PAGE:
September 20, 2018 | ° F

FINNERTY: Rhetoric remains influential for value of democracy


Opinions Column: Waxing Philosophical


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Amid the banter of American politicians, debating everything from fiscal equality to a particular candidate’s penis size (his own, mind you), there seems to be the same structure to which they defend, namely the idea of democracy. We toss this term around and bravely assure the curious world that democracy’s byproduct is freedom and equality. Countries have been invaded and wars have been fought over the idea. However, as much as the enlightenment has given by virtue of a neoclassical style, what did the ancients think of this newfound way of government?

During the 5th century BCE, democracy was birthed in Athens after a long tradition of a particularly harsh aristocracy. This feat, performed by the average Athenian citizen, was actually quite revolutionary in a world where most generally strong-man rule was considered the norm. Athenian citizens would assemble and do business, debating matters of the state and thereby affording some sense of equality to its voting members.

Before claiming lineage to this system, as many Americans and Westerners in general do, one must realize that the ideal image of Athenian democracy commonly held was far from the actual function. Athenian democracy was more tant bien que mal, or rather, mildly successful relative to the ideals we often think of in a democratic society.

Imagine now, the lights dim and draw downwards, the fatuous "Donald Drumpf" walks upon the stage with Sen. Marco Rubio (R-Fla.) and Sen. Ted Cruz (R-Tex.) From the side opposite approaches the prevaricator former Secretary of State Hillary Clinton along with the populist Sen. Bernie Sanders (I-Vt.). All stand facing the American people, sweaty from the idea of chance as straws are distributed amongst them. The lights kick up and each candidate looks down upon their straw and the new president is … well, I won’t make it that easy. You see, in Athenian democracy, every citizen was equal and therefore chance decided executive positions, there was no need to vote.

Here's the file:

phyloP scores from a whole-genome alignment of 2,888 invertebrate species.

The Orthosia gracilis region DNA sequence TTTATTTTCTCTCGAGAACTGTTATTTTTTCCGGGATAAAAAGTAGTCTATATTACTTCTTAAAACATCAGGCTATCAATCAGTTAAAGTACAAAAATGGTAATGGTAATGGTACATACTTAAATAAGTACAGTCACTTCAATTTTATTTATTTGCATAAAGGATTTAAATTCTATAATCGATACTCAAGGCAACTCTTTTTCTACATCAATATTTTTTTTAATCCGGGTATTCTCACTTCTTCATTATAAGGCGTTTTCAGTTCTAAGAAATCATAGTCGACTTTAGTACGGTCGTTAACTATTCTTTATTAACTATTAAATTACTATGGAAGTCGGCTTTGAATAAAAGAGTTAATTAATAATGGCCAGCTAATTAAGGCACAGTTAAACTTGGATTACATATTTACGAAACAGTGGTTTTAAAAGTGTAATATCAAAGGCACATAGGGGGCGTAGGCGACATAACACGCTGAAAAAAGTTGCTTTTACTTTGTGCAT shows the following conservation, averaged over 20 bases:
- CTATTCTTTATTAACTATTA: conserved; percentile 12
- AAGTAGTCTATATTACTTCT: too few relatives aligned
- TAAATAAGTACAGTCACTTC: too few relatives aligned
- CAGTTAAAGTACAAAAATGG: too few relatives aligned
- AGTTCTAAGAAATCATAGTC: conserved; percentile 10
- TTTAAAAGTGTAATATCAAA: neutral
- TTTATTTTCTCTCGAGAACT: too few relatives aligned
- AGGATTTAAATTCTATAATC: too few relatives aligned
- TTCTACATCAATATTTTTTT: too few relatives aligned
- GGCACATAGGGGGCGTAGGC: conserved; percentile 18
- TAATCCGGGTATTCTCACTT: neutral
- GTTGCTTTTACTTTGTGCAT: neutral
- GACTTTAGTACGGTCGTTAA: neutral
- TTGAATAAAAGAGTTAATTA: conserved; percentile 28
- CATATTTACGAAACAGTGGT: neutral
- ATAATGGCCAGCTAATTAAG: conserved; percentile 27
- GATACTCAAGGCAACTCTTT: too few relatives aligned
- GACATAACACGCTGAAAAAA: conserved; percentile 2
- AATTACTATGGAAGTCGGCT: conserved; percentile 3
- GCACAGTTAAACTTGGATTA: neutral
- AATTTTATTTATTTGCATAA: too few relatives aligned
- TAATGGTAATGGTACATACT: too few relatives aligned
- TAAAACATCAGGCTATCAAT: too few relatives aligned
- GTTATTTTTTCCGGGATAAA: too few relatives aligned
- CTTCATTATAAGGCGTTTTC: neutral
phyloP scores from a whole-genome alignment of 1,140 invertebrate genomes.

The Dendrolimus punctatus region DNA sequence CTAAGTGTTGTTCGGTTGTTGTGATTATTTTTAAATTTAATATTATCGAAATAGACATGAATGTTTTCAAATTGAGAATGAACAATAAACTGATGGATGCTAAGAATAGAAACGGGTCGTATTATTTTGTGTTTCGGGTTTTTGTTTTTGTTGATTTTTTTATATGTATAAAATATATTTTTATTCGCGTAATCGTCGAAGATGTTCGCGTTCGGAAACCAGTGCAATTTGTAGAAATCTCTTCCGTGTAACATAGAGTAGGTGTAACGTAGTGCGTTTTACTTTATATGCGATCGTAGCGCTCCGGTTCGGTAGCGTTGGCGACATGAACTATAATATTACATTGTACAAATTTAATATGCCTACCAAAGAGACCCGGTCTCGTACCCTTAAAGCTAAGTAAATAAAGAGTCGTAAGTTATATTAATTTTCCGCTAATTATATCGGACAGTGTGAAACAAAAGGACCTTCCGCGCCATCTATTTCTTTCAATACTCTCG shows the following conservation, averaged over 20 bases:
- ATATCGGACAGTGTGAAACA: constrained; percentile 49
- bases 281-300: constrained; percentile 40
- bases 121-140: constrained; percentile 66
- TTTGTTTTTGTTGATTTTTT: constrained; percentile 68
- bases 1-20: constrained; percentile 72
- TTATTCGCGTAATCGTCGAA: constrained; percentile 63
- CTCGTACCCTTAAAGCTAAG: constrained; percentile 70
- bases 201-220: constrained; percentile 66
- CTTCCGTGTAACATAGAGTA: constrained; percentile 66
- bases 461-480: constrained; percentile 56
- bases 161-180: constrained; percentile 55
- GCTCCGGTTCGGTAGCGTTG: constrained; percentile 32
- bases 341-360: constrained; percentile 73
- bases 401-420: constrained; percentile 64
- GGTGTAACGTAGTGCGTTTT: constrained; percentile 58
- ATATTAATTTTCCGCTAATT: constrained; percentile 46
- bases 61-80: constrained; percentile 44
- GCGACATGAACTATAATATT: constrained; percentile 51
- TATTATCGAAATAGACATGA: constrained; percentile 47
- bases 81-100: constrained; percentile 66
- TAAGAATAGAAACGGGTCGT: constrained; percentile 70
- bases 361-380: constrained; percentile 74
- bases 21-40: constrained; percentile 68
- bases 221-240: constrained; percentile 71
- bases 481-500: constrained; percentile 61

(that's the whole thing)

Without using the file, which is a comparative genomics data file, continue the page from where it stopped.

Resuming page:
Now one should also take note that only landing-owning men of age who’ve completed their military obligations were eligible to be citizens. Therefore, this so-called radical democracy wouldn’t take any of the current presidential candidates as fit to vote, let alone be a citizen. When the Geeks claimed equality, they meant it (in their own misogynistic and slave-owning way). There are of course many intricacies that I must omit from this brief overview, but for a free quality lecture on the topic I recommend Yale’s free online course, “Introduction to Ancient Greek History.”

“Democracy passes into despotism … the people always have some champion whom they set over them and nurse into greatness … this and no other is root from which a tyrant springs; when he first appears he is a protector.” The latter quote is from none other than Plato in “The Republic,” and one can be certain that Plato did not see the population fit for rule.

Plato often feared the ability of those trained by the Sophists, a group of philosophers particularly good a teaching rhetoric. Regarding the common citizen as uneducated, Plato could see how a rabble rousing speaker could easily stir up the assembly to vote in a way desirable to one person, a sort of mob rule.

One of my favorite Greek comedies, “The Clouds” by Aristophanes which was believed to have been produced in 423 BCE, does an excellent job at displaying the anxieties held by Plato. In the comedy, Strepsiades and his son Pheidippides are in serious debt and seek training from Socrates, and after much intricate dialogue, the old man Strepsiades can no longer take the teachings of Socrates. Pheidippides on the other hand, comes out a master rhetorician and proceeds to debate his debt and his father (on the topic of a beating). Moral of the story: Perhaps the human mind is too easily swayed on the account of ego to produce any serious inquiry into the betterment of society. One line from the chorus leader makes this point in case, “… In fact, you must believe as every man of intellect should, that the greatest of all blessings is to live and think more clearly than the vulgar herd, to shine in the contests of words.”

Perhaps, for a modern society, we have a bit more structure and direction than that of the ancient world. However, one can easily observe the power of rhetoric and the many definitions available for words like “equality” and “citizenship.” As we scramble to elect our next leaders, we ought to remember the sophistry of the Athenian politicians and ourselves be the well-educated and reasonable members of society that Plato had hoped for.

Jonathan Finnerty is a School of Arts Sciences junior majoring in classics and philosophy. His column, "Waxing Philosophical," runs on alternate Fridays.

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Jonathan Finnerty

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